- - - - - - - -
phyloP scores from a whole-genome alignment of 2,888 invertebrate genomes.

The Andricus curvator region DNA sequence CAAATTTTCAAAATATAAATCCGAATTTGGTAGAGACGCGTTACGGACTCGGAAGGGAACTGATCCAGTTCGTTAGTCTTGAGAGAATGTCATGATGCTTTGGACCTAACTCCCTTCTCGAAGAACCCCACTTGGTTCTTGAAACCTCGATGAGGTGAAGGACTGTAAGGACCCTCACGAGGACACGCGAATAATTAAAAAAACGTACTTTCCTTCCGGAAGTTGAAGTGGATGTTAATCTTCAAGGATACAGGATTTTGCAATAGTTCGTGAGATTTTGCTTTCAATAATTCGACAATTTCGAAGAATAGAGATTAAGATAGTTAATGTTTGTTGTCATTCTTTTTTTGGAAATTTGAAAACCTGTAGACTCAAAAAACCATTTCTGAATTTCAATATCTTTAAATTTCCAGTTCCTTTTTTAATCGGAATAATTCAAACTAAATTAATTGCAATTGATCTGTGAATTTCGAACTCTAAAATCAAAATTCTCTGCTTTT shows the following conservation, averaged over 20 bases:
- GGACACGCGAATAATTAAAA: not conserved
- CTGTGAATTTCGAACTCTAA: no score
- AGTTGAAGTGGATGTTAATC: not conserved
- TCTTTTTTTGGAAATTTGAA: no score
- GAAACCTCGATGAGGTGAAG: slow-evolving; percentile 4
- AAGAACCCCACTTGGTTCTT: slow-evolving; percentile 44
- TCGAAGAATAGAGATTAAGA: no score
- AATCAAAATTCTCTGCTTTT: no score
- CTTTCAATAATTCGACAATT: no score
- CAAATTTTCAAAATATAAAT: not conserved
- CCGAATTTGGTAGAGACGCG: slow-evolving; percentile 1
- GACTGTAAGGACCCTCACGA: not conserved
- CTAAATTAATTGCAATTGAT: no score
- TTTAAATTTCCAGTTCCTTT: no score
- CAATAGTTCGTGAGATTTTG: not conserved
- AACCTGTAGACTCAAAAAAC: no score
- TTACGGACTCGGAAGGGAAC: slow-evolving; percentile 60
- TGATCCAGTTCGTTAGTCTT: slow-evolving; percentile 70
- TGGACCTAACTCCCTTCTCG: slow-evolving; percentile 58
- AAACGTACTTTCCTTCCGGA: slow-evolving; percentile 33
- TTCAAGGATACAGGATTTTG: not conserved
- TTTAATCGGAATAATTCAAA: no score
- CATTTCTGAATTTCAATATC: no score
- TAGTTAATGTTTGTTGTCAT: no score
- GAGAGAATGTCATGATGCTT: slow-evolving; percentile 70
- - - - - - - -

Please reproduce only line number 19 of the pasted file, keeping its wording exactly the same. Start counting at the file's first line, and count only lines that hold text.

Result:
- TTACGGACTCGGAAGGGAAC: slow-evolving; percentile 60